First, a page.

MaRS lab relocation costs could top $86M
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Oct 04, 2014  |  Vote 0    0

MaRS lab relocation costs could top $86M

Public Health Ontario is moving its massive infectious disease lab into the troubled MaRS tower later this month at a cost of at least $86 million


Public Health Ontario is moving its massive infectious disease lab into the troubled MaRS tower later this month at a cost of at least $86 million.

But the price could balloon by as much as $7.5 million more pending the outcome of negotiations over who will foot the bill for additional renovations to the space.

“Discussions between the project management team and MaRS are ongoing regarding responsibilities for additional costs for further construction on the building before PHO can move in,” Shannon Zimmerman, an aide to Health Minister Eric Hoskins, said in an email.

“This is expected to be in the range of $5 million to $7.5 million and at this point discussions are ongoing. Discussions like these commonly take place with construction projects of this magnitude,” wrote Zimmerman.

The cost of relocating the “containment level 3” facility from Resources Road in Etobicoke to the southeast corner of University Avenue and College Street — steps from Queen’s Park — will be over and above the $309 million the Liberal government has sunk into the MaRS Discovery District.

Scientists will take over the top four floors of the 20-storey building and Zimmerman said the new facility will boast a “certified air-filtration system as well as a certified liquid and solid waste decontamination system.”

Last week, the province announced it was paying $65 million to buy out the building’s developer, Alexandria Real Estate (ARE).

That’s on top of a $224-million loan to MaRS from 2011, $3.61 million in debt-service payments, and $16.2 million used to purchase the land.

The transfer of the 400 public health staff was announced by former premier Dalton McGuinty’s administration in July 2011.

It stems from a key recommendation of the 2006 judicial report on the severe acute respiratory syndrome (SARS) outbreak that killed 44 people in 2003.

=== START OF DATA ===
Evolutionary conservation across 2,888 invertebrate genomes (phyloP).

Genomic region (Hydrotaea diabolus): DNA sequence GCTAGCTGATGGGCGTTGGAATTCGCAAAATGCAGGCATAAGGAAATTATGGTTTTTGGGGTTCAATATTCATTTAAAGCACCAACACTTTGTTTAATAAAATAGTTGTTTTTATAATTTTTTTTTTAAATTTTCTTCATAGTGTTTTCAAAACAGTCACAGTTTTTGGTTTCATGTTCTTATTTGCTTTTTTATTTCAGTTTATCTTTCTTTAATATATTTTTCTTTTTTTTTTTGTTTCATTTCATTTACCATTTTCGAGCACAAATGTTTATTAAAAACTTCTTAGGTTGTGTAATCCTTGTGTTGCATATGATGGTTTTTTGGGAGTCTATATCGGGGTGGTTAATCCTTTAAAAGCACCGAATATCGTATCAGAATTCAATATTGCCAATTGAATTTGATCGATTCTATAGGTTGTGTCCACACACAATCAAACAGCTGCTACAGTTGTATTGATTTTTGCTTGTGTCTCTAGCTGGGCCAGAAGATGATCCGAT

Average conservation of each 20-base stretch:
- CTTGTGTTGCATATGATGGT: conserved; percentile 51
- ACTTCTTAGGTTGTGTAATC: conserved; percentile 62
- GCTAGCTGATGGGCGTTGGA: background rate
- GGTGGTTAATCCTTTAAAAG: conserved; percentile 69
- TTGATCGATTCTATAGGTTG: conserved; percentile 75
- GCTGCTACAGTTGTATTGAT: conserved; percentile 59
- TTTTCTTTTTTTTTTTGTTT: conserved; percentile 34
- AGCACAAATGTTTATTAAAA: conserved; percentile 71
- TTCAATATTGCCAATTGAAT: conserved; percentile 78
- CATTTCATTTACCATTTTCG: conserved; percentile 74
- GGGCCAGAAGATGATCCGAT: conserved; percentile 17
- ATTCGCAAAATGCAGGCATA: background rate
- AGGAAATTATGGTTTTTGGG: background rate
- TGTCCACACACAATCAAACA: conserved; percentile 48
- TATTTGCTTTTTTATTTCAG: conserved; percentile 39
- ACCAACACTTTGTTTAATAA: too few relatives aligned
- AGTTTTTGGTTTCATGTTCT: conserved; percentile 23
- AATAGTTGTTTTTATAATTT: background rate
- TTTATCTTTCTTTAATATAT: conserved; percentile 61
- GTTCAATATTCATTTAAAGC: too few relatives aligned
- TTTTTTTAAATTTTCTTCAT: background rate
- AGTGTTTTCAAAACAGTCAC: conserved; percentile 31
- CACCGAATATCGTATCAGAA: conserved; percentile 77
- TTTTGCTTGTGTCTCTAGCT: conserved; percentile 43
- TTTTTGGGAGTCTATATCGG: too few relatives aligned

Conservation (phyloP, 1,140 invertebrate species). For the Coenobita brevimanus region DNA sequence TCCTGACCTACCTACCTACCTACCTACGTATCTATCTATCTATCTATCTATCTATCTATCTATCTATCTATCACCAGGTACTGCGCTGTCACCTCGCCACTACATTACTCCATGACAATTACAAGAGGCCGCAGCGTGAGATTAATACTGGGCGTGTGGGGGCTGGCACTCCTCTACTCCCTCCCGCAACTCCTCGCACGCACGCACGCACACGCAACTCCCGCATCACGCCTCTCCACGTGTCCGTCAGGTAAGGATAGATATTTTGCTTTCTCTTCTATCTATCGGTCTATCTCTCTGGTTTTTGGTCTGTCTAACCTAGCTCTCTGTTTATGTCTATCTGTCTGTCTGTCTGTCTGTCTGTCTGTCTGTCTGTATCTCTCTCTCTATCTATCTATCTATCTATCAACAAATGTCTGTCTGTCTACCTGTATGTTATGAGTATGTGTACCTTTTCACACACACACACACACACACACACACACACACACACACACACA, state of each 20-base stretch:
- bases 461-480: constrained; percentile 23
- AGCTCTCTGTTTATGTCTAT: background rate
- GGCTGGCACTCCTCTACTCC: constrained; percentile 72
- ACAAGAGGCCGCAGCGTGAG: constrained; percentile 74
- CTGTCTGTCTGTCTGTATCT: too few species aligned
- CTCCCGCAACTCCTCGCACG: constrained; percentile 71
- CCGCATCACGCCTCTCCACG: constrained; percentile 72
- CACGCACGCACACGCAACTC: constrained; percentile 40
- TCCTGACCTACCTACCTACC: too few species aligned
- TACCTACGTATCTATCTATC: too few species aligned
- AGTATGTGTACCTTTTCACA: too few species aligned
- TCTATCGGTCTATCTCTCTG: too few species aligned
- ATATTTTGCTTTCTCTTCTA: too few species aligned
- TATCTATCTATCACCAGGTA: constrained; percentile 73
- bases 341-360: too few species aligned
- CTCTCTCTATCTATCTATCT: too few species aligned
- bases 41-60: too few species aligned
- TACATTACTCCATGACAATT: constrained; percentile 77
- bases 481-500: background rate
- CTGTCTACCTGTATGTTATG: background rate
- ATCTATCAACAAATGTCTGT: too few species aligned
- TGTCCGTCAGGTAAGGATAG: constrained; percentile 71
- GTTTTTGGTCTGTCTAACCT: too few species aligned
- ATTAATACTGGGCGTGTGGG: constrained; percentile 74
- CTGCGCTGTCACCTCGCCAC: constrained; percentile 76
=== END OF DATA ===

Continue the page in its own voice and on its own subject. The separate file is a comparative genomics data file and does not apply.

“The SARS Commission Report provided us with 21 lessons of SARS that we have taken in to account when reforming public health,” wrote Zimmerman.

“One of those principles was the creation of an Ontario Centre for Disease Control, which would support the chief medical officer of health. This centre should have a critical mass of public health expertise, strong academic links, and central laboratory capacity. MaRS, as a location, creates a strong link to academic institutions and provides that central location,” she continued.

Despite the problems that have swirled around the MaRS tower, which is only 31 per cent occupied, Premier Kathleen Wynne defends the government’s support of the complex.

“What we are doing is supporting a very important hub of research and commercialization of business here in Ontario,” the premier said Wednesday.

“It’s very important to us that phase 2 of MaRS be successful and so we are going to work to make sure that that is the case. Part of that is making sure that there’s a place — that there’s a building, that there is the infrastructure to make that happen,” said Wynne.

“The advice that we have gotten is that this is a good arrangement for the province of Ontario and as I say we’re very supportive of the work that’s being done at MaRS and we want to make sure that it’s going to be successful.”

Progressive Conservative MPP Randy Hillier (Lanark-Frontenac-Lennox and Addington) questioned the wisdom of placing the lab downtown.

“As far as MaRS is concerned, we’ve got the Keystone Cops here,” said Hillier, noting Public Health Ontario’s existing Etobicoke lab was renovated only in 2010 and the agency’s warehouse will remain on Resources Road.

“We’re warehousing these specimens and what-not in Etobicoke, but doing the research on them on University Avenue. It’s highly problematic,” the MPP said.

“Movement of dangerous and infection specimens through the downtown core is . . . something you want to keep away from,” he said, adding other potential MaRS tenants may be leery about leasing space in the tower.

“Was it a contributing factor to MaRS not being able to rent out the rest of the floors, I’m not sure. But it certainly wouldn’t be a big carrot that you’d go out and tell everybody.”

Toronto Star

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